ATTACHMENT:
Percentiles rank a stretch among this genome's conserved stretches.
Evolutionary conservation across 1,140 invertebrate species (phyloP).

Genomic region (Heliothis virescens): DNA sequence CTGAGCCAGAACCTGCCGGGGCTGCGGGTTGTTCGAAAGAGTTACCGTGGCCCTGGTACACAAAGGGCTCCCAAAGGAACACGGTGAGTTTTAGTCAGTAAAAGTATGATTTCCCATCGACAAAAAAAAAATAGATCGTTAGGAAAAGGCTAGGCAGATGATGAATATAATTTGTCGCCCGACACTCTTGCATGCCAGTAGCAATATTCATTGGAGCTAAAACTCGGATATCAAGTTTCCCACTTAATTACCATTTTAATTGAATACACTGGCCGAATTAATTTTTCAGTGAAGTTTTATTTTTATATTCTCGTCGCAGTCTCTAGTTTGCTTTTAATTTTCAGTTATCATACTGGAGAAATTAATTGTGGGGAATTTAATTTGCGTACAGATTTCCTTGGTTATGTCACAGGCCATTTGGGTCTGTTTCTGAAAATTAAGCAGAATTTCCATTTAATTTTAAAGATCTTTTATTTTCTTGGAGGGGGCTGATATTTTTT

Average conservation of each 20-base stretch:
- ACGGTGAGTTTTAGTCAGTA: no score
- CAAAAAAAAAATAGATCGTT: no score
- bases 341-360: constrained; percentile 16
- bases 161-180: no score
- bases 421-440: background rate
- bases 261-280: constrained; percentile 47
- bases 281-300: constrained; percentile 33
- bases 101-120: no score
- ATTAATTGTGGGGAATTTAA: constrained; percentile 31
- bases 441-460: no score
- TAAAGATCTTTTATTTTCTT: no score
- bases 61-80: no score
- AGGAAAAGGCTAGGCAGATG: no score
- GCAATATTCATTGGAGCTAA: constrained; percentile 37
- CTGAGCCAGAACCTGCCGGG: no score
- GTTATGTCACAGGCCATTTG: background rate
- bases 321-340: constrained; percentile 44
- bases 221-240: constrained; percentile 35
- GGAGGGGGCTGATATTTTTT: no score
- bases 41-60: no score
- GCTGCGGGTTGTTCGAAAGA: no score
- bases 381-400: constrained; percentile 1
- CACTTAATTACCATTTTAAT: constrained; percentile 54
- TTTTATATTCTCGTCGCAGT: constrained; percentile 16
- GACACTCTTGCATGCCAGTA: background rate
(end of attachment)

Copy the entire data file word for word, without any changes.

Percentiles rank a stretch among this genome's conserved stretches.
Evolutionary conservation across 1,140 invertebrate species (phyloP).

Genomic region (Heliothis virescens): DNA sequence CTGAGCCAGAACCTGCCGGGGCTGCGGGTTGTTCGAAAGAGTTACCGTGGCCCTGGTACACAAAGGGCTCCCAAAGGAACACGGTGAGTTTTAGTCAGTAAAAGTATGATTTCCCATCGACAAAAAAAAAATAGATCGTTAGGAAAAGGCTAGGCAGATGATGAATATAATTTGTCGCCCGACACTCTTGCATGCCAGTAGCAATATTCATTGGAGCTAAAACTCGGATATCAAGTTTCCCACTTAATTACCATTTTAATTGAATACACTGGCCGAATTAATTTTTCAGTGAAGTTTTATTTTTATATTCTCGTCGCAGTCTCTAGTTTGCTTTTAATTTTCAGTTATCATACTGGAGAAATTAATTGTGGGGAATTTAATTTGCGTACAGATTTCCTTGGTTATGTCACAGGCCATTTGGGTCTGTTTCTGAAAATTAAGCAGAATTTCCATTTAATTTTAAAGATCTTTTATTTTCTTGGAGGGGGCTGATATTTTTT

Average conservation of each 20-base stretch:
- ACGGTGAGTTTTAGTCAGTA: no score
- CAAAAAAAAAATAGATCGTT: no score
- bases 341-360: constrained; percentile 16
- bases 161-180: no score
- bases 421-440: background rate
- bases 261-280: constrained; percentile 47
- bases 281-300: constrained; percentile 33
- bases 101-120: no score
- ATTAATTGTGGGGAATTTAA: constrained; percentile 31
- bases 441-460: no score
- TAAAGATCTTTTATTTTCTT: no score
- bases 61-80: no score
- AGGAAAAGGCTAGGCAGATG: no score
- GCAATATTCATTGGAGCTAA: constrained; percentile 37
- CTGAGCCAGAACCTGCCGGG: no score
- GTTATGTCACAGGCCATTTG: background rate
- bases 321-340: constrained; percentile 44
- bases 221-240: constrained; percentile 35
- GGAGGGGGCTGATATTTTTT: no score
- bases 41-60: no score
- GCTGCGGGTTGTTCGAAAGA: no score
- bases 381-400: constrained; percentile 1
- CACTTAATTACCATTTTAAT: constrained; percentile 54
- TTTTATATTCTCGTCGCAGT: constrained; percentile 16
- GACACTCTTGCATGCCAGTA: background rate